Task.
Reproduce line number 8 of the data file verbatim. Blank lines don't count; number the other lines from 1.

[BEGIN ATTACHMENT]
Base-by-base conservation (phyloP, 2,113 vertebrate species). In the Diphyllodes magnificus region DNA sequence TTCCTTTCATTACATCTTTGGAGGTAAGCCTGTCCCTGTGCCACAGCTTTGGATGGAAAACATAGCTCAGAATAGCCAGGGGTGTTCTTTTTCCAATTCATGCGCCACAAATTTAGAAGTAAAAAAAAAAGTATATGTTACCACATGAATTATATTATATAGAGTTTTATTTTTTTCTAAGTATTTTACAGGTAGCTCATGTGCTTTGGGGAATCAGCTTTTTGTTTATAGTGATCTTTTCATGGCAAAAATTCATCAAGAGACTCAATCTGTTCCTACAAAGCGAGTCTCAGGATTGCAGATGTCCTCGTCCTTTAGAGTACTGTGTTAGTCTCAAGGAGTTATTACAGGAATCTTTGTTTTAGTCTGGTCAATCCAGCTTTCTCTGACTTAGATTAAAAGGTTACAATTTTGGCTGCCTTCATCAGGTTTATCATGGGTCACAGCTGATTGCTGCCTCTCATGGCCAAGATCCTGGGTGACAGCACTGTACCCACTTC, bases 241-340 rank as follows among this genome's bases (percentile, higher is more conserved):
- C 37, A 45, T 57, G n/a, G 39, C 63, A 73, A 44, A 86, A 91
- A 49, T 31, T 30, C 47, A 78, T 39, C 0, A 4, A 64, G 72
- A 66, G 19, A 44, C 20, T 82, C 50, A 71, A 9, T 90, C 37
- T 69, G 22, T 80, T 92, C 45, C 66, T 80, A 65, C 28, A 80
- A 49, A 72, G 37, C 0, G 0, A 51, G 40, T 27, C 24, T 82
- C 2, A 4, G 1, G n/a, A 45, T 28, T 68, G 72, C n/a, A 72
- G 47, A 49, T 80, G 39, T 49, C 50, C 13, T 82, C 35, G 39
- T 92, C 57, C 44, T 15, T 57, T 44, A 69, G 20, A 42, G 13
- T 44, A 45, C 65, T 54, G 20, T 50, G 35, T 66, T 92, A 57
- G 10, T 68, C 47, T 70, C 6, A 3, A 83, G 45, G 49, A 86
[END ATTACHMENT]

- G 47, A 49, T 80, G 39, T 49, C 50, C 13, T 82, C 35, G 39